Lisa Kivirist, MOSES In Her Boots Project
Lisa coordinates the In Her Boots Project, an award-winning woman-farmer training initiative of the Midwest Organic & Sustainable Education Service (MOSES). She is the author of Soil Sisters: A Toolkit for Women Farmers, along with Homemade for Sale, Farmstead Chef, ECOpreneuring, and Rural Renaissance and is an Endowed Chair at the Minnesota Institute for Sustainable Agriculture. Lisa and her family run Inn Serendipity Farm and B&B outside Monroe, Wis., which is completely powered by renewable energy.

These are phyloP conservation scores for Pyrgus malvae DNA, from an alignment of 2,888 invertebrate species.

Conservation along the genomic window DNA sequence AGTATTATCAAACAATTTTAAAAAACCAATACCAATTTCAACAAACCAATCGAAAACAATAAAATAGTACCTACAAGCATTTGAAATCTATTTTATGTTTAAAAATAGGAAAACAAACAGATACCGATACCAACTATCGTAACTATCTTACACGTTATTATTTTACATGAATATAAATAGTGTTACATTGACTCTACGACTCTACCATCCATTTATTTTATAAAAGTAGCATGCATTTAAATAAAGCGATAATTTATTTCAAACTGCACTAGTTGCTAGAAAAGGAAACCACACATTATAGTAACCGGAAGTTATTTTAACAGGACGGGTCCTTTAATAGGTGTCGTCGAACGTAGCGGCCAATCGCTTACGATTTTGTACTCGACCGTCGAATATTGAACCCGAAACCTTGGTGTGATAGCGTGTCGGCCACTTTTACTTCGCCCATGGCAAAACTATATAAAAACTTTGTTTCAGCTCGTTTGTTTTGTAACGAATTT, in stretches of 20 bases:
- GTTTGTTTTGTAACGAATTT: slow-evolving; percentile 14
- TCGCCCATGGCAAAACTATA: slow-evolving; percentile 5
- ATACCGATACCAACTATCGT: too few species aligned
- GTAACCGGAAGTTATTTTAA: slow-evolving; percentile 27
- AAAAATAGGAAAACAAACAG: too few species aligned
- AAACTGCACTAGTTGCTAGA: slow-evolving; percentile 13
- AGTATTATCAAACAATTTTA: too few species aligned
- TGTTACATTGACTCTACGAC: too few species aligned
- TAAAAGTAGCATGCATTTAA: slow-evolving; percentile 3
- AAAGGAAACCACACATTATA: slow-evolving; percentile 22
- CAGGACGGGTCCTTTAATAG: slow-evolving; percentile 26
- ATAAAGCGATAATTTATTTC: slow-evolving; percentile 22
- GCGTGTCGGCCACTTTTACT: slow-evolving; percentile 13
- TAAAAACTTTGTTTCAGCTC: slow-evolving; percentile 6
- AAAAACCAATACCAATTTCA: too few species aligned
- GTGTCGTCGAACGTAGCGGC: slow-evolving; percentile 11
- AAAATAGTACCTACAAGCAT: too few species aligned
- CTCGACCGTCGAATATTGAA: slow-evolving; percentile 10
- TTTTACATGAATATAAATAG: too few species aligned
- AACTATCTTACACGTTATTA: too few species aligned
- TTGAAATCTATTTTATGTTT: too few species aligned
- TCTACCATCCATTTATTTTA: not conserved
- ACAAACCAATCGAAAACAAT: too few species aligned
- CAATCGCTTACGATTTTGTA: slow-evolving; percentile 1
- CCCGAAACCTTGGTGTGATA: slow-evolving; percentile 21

Dr. Josie Rudolphi, National Farm Medicine Center, Marshfield Clinic
Josie Rudolphi is an associate research scientist at the National Farm Medicine Center in Marshfield, Wisconsin. Josie earned her PhD in Occupational and Environmental Health – Agricultural Safety and Health from the University of Iowa and loves working with female farmers to help them have the knowledge and confidence to operate machinery while also recognizing and mitigating the hazards. She grew up on a corn and soybean farm in eastern Iowa and is still active on the family farm.


Organizations in attendance:

  • Angelic Organics Learning Center
  • Wisconsin Farmers Union
  • FairShare CSA Coalition
  • National Farm Medicine Center
  • AgrAbility
  • Renewing the Countryside
  • Legacy Hemp
  • USDA Farm Service Agency (FSA)
  • Farm & Industry Short Course at UW-Madison
  • Green County Land and Water Conservation
  • Green County Economic Development Corporation